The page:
The broadband (0.1-200 keV) X-ray spectrum of the Seyfert 1 galaxy NGC 4593 shows most of the typical features of its class. The continuum is well described by the superposition of a power-law primary component with and a Compton reflection component. The spectral index is broadly consistent both with Ginga (Nandra & Pounds 1994) and ASCA (Nandra et al. 1997) measurements, and close to the typical values observed in Seyfert 1s as a class (Nandra & Pounds 1994, Nandra et al. 1997). The best-fit nominal values on is consistent with a slab geometry for the reflecting matter. The reflection component is therefore likely to originate in an X-ray illuminated relativistic accretion disk (AD), which subtends a solid angle from the nuclear source. This picture is consistent with the properties of the iron emission line. Its centroid energy is well consistent with K fluorescence from neutral or mildly ionized iron (). The line is moderately broad (). Fluorescence iron lines are expected to be produced, along with the Compton reflection continuum, in AD and broadened by the combination of gravitational and Doppler effects if the photons undergo the effects of the gravitational potential of a supermassive black hole. The eV EW is around the expectation values if the AD matter has nearly solar abundances, given the measured value of (Matt et al. 1992). NGC 4593 does not suffer the iron overabundance problem that affects the relativistic iron line measure in some bright objects (among which the best studied case so far: MCG-6-30-15, Tanaka et al. 1995; see also Nandra et al. 1997) or to require a contribution from a narrow line component, which may originate in the molecular torus surrounding the nuclear environment in the unification scenario (Ghisellini et al. 1994; Krolik et al. 1994), and observed in several cases (Guainazzi et al. 1996; Weaver et al. 1997; George et al. 1998; Guainazzi et al. 1998a). The line properties can in principle constrain the location of the emitting region and the geometry of the AD. Fitting the iron line profile with a relativistic model allows us to constrain the inclination of the system (), under the assumptions that the bulk of the iron line emitting region is neutral.
The combination of intermediate X-ray continuum and iron emission line properties is hence perfectly consistent with the standard picture for the production of high-energy radiation in the nuclear region of radio-quiet nearby AGN. The primary continuum, with the "canonical" power-law index, is isotropically produced in the neighborhood of the nuclear supermassive black hole and reprocessed via Compton down scattering and fluorescence by an optically thick and geometrically thin Shakura-Sunyaev disk (Shakura & Sunyaev 1973), whose extension is much larger than the typical size of the primary continuum production region. The reprocessing matter does not exhibit any substantial ionization or deviation from cosmic abundances.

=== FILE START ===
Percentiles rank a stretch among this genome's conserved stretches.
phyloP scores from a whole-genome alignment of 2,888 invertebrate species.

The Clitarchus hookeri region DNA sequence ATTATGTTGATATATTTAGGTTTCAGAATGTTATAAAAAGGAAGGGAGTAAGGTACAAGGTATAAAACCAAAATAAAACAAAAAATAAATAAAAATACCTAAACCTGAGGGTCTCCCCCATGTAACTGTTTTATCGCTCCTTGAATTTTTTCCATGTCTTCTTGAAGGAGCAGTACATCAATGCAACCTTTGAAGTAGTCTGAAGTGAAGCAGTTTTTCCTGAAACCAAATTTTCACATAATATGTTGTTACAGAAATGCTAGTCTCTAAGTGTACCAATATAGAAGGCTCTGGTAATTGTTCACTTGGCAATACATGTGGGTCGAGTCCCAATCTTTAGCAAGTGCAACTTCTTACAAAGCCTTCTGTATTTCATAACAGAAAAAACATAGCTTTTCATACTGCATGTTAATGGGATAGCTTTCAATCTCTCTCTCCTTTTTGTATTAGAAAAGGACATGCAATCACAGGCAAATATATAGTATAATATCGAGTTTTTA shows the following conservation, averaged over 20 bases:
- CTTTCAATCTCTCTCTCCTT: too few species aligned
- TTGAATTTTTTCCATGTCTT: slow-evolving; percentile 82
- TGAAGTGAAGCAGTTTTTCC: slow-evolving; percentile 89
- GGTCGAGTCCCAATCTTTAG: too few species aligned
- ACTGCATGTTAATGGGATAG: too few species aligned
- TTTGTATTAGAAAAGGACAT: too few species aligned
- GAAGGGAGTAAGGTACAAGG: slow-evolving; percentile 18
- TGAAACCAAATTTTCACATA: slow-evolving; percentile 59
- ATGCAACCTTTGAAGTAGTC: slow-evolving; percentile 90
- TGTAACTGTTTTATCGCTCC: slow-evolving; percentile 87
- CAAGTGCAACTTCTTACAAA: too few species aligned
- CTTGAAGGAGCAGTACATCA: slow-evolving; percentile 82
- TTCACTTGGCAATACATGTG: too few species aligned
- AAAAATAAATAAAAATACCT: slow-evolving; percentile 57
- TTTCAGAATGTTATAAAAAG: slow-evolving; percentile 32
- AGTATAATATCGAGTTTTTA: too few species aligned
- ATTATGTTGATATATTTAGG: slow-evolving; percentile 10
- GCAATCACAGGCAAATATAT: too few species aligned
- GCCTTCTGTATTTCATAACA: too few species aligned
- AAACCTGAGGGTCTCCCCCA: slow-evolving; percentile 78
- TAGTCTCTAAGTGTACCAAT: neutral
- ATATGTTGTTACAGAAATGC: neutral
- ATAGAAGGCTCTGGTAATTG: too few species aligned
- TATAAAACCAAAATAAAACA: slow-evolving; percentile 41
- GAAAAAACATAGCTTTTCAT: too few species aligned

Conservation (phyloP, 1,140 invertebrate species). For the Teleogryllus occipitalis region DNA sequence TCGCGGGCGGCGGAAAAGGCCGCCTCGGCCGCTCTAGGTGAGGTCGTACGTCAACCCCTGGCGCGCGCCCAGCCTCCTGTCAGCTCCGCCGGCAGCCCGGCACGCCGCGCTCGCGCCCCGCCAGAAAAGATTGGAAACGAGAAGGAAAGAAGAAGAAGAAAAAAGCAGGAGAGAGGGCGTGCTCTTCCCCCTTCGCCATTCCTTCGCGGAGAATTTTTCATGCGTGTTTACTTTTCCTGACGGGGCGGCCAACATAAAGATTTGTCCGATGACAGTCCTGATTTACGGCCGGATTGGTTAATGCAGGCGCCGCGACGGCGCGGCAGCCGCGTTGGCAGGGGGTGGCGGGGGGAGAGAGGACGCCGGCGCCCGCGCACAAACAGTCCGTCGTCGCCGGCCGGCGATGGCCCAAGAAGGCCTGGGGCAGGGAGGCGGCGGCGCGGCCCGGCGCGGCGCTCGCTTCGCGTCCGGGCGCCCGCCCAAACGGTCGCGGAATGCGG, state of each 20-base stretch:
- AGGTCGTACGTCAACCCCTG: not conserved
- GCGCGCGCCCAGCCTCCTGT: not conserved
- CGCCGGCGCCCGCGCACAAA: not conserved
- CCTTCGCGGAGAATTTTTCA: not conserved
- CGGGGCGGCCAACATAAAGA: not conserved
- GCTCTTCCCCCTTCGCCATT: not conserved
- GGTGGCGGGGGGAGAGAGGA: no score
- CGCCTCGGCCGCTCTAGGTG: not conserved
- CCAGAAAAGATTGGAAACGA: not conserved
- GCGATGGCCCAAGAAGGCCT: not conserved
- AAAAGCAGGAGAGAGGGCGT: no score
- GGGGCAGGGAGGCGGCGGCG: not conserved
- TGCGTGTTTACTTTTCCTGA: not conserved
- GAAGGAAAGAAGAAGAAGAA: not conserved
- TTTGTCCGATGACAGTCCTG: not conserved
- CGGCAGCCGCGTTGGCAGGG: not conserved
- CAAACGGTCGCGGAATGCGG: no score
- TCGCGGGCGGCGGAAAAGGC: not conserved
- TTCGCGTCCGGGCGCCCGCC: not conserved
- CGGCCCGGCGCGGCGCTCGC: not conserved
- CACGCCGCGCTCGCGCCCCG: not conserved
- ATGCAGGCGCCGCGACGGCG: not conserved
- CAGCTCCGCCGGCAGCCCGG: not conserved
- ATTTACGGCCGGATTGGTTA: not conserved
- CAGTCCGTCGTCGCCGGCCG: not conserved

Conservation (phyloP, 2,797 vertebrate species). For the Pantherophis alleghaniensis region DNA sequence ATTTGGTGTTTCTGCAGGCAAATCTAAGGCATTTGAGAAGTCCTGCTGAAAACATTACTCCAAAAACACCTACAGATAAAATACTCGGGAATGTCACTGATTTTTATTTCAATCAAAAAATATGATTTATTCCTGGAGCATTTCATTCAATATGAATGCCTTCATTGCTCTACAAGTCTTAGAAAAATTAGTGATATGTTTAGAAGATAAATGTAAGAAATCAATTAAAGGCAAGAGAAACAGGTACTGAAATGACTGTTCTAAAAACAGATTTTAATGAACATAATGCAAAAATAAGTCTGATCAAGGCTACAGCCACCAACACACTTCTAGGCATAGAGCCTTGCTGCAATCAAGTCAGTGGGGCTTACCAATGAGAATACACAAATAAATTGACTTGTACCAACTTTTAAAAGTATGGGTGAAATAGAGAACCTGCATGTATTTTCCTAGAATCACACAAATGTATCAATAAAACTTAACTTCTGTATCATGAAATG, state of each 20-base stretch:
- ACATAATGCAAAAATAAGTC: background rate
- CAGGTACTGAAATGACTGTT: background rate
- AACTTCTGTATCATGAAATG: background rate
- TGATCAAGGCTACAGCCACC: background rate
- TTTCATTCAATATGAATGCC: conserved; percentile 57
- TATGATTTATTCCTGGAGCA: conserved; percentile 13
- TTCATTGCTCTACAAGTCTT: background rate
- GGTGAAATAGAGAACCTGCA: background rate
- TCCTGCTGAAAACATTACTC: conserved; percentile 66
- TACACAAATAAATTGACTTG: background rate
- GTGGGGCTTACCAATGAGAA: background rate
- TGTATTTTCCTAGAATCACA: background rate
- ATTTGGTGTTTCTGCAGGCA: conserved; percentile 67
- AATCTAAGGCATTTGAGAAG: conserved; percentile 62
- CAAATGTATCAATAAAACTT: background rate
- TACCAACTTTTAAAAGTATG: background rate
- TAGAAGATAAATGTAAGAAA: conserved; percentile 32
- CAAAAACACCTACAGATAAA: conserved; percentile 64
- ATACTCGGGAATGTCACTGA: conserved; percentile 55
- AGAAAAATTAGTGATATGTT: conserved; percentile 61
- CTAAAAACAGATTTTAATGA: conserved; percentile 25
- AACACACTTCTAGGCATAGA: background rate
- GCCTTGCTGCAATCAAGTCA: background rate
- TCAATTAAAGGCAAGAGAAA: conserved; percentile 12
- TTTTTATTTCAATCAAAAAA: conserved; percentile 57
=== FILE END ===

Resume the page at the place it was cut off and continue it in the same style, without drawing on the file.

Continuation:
EXOSAT (Ghosh & Soundararajaperumal 1993; Santos-Lleó et al. 1994) observed a strong and remarkably variable soft excess. Its intensity was between 0 and 45% of the extrapolated high-energy flux in seven EXOSAT observations, when soft and intermediate X-rays were measured simultaneously. In EXOSAT data, it seems to exist no obvious correlation between the soft excess and the intermediate X-ray flux or spectral index (Santos-Lleó et al. 1994). Santos-Lleó et al. (1994) discuss the soft excess in terms of thermal emission from an accretion disc and conclude that the maximum temperature should be eV. Such a disk blackbody component would be clearly detectable by the LECS (if not by the ASCA/SIS). If we add to the BeppoSAX "baseline" model the emission from a disc blackbody with temperature at the innermost disk radius eV (Pringle 1981), its luminosity is erg s-1. A possible physical explanation for the disappearance of the soft excess may be a cooling of the disc temperature profile, which shifts out of the BeppoSAX sensitive bandpass. Alternatively, the lack of soft excess detection could be simply due to the improved continuum determination, made possible by the broadband BeppoSAX spectral coverage. The 2-6 keV spectrum, against which Santos Lleó et al. (1994) measured the soft excess in EXOSAT data, was flatter than in our BeppoSAX baseline model (). If one fits the LECS/MECS data between 2 and 6 keV, one gets indeed . Extrapolating this power-law in the 0.1-2 keV BeppoSAX/LECS leaves a complex residual spectrum, with positive and negative wiggles, dominated by the OVII absorption feature. The interpretation of this residual spectrum in the broad EXOSAT/LE filters is not totally unambiguous. We conclude that the claimed soft excess might be simply an artifact, due to extrapolating the 2-6 keV spectrum into the low energy filter EXOSAT energy bandpass and/or to fitting a complex ionized absorber with the Galactic cold photoabsorption only. On the other hand, the lack of soft X-ray excess is in line with the lack of blue bump in this source (Santos-Lleó et al. 1994).
Another new result emerging from the BeppoSAX observation of NGC 4593 is the lack of any significant cutoff on the primary power-law, a lower limit on being keV. This outcome is consistent with the measures of cutoff energies on individual sources available so far: NGC 4151 (70-270 keV, Zdziarski et al. 1995; Piro et al. 1998), IC4329A (240-900 keV Madejski et al. 1995), MCG-6-30-15 (100-390 keV; Guainazzi et al. 1999), and NGC 5548 (110-200 keV; Nicastro et al. 1999).
© European Southern Observatory (ESO) 1999
Online publication: May 21, 1999